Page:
How to approach your personal statement.

How to approach your personal statement. (From Voldy92 on Flickr.)

The personal statement is an elusive animal; nearly every school in existence requires one and, yet, it is one of the most confusing, difficult parts of an application to get down. My previous posts cover tips on how to choose an admissions essay topic as well as some other tips on writing a successful application essay. Many of my admissions students come to me in the very beginning stages of their statements– the “I don’t even know where to begin” phase.

Much of this panic stems from approaching the personal statement off-kilter, where you are both overwhelmed by the task at hand and yet shortsighted to the exact scope of what the personal statement really is.

The one of the best way to consider your personal statement is to think of it in terms of marketing– specifically, branding. Whole programs are devoted to branding and brand management, so I won’t go into it too deeply here. For this purpose, however, here’s a teeny bit of Advertising 101:

There are thousands of products out there, many of which do the same things. For every item, device, or product, there are millions more like it, that do more or less the same thing, cost about the same, and are available at the same places. But why do people choose one product over another? Why iPhone over Android? Mercedes over BMW? Dasani water over Aquafina? Yes, there are subtle differences– functionality, appearance, and taste, to name some basic ones. But, these all do essentially the same things in terms of their abilities to communicate, transport, and quench thirst. As such, don’t have any true, fundamental differences. Yet, there are perceived differences, and those who are looking at their screens incredulously at what I just said (“Of course the iPhone/Android is better!”) are proving my point.

Effective branding has made these differences, as nuanced as they are, seem huge. One is simply cooler than the other. One is sleeker, faster, sexier. Another is purer, cleaner, more refreshing. Branding, done successfully, even allows for its products and their users to have their own “air” about them– for instance, Mac users are intrinsically different from PC users. Effective advertising campaigns allow you to acquire these ‘facts’ without having to second-guess them. And, all things (including price) being equal, when at Best Buy, the dealership, or the grocery store, you will inevitably base your decisions upon them.

So, how does this relate to you?

Every application cycle, admissions counselors search for students to fill a set amount of seats. For each applicant there are thousands more, all of whom would be doing the same thing upon admission– attending that particular school for a number of years and earning a degree. So, what differentiates you from other applicants?

Granted, hard factors like your GPA or test scores can automatically do this for you. Just as how cars are differentiated from each other in terms of class and price point, your GPA and/or test scores can differentiate you from other students, which is an unfortunate, harsh truth. However, regardless of whatever place or ranking you might have in terms of these factors, there will always be another student with very similar if not the same numbers. So, whether you have a 2.0 or a 4.0, or scored at the lowest or highest percentile, there will be another person with the same stats as you, standing in consideration for the same seat. Your test scores and GPA are hard data; like your name and date of birth, you can’t change or fudge those in your application (fudging is definitely not encouraged, by the way). However, should those things be equal (which will be, at some point), these differences will become more nuanced and depend almost solely on your personal statement. This is where the principles of branding come in.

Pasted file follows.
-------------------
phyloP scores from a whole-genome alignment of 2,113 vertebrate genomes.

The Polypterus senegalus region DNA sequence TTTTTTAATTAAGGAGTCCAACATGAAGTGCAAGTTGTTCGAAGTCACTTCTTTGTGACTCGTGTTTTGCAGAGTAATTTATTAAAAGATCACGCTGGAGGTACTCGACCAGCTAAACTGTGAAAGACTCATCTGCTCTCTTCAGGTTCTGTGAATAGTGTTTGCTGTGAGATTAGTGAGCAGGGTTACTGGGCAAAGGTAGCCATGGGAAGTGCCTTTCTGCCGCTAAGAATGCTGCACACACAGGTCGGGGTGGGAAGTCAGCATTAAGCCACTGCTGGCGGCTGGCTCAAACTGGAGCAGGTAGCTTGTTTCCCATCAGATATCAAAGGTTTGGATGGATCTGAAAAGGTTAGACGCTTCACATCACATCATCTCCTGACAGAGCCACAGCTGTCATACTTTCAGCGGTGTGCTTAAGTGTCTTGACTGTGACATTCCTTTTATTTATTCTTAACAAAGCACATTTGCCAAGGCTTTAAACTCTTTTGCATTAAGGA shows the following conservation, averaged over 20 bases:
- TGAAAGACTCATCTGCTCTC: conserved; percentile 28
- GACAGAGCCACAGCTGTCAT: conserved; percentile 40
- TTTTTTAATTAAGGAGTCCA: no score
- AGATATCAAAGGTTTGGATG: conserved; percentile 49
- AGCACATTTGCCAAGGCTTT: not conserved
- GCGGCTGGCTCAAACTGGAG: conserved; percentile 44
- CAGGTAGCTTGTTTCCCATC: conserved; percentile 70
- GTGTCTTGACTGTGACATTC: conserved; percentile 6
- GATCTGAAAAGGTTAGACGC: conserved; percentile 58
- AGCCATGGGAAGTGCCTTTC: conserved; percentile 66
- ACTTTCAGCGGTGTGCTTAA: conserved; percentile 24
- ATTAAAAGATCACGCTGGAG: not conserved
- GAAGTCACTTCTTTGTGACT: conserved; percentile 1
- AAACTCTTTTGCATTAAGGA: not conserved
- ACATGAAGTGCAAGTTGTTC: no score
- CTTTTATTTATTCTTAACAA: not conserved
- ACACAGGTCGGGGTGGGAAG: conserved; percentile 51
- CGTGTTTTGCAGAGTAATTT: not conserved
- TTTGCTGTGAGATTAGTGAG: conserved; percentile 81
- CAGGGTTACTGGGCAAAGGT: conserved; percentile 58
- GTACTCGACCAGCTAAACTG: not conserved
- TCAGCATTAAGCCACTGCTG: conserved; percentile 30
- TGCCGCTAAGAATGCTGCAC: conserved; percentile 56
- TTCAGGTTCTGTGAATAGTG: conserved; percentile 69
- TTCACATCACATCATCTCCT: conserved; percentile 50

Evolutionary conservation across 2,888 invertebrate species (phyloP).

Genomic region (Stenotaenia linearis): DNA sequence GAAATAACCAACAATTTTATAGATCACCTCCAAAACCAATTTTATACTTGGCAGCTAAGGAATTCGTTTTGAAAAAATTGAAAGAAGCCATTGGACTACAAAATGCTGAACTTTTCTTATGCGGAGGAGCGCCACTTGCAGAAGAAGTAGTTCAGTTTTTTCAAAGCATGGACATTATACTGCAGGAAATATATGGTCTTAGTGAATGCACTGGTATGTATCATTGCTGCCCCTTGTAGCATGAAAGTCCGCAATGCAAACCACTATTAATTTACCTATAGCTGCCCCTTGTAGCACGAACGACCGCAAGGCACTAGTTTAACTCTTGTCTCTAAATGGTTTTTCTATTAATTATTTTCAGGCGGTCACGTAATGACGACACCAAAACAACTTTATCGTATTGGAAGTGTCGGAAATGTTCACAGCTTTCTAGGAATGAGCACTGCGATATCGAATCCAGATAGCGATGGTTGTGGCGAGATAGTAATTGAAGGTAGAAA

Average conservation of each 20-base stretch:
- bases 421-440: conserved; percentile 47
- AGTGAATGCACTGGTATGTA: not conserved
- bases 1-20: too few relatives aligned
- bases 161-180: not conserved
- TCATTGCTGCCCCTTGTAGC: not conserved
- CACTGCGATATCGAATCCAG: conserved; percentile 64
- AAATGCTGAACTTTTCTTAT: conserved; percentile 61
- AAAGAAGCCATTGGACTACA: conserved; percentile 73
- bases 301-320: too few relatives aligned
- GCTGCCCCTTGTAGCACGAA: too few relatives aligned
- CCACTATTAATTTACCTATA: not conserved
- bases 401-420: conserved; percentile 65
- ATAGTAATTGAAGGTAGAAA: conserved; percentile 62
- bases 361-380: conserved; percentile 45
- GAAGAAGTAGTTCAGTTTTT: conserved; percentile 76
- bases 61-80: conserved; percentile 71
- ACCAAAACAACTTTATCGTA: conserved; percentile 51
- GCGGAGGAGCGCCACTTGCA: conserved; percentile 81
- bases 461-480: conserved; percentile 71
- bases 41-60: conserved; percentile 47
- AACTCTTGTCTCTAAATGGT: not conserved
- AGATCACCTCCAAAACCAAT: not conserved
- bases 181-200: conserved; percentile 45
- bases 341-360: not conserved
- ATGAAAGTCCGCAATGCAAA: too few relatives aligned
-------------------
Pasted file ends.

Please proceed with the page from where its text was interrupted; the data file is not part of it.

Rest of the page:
Your personal statement should be used as your own personal advertisement, to develop and cultivate the persona you want admissions counselors to have of you. With the personal statement, you are asked to develop and market your brand, to push and sell your product– which is yourself. Standing out in a sea of similar applicants is possible with the right form of branding; yet, given the exploding rates of enrollment in education across the board, it is now more important than ever to do so.

Your personal statement is one of the only malleable, changeable parts of your application or your “package”*. While you can’t necessarily change what your GPA and test score is, you can change how you are perceived through your statement. You can single-handedly control how an admissions counselor perceives you, as an applicant and future student. Your essay is the only aspect of your application where an admissions counselor can fully grasp your personality, your aims, your maturity, and, most importantly, your voice.

To rethink your personal statement as a form of branding will help you discover ways to showcase your personality in ways that will hold the admissions counselor’s attention, your most important goal. So, use your 500 words wisely and, most importantly, compellingly. The whole application process is, after all, an exercise in persuasion so that they, the consumer, can choose you over the rest.


Stefanie Arr
Stefanie@TheAdvancedEdit.com

*Yes, I said “your package”. Go ahead, laugh.

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2 Responses to How to approach your personal statement.

  1. […] Be afraid to talk about yourself. As I’ve said in a previous post, your essay is the only chance an admissions counselor will have, outside of an interview, to see […]

  2. […] discussed in a previous post the idea of the personal statement being a form of branding. Now, I’m taking it one step […]

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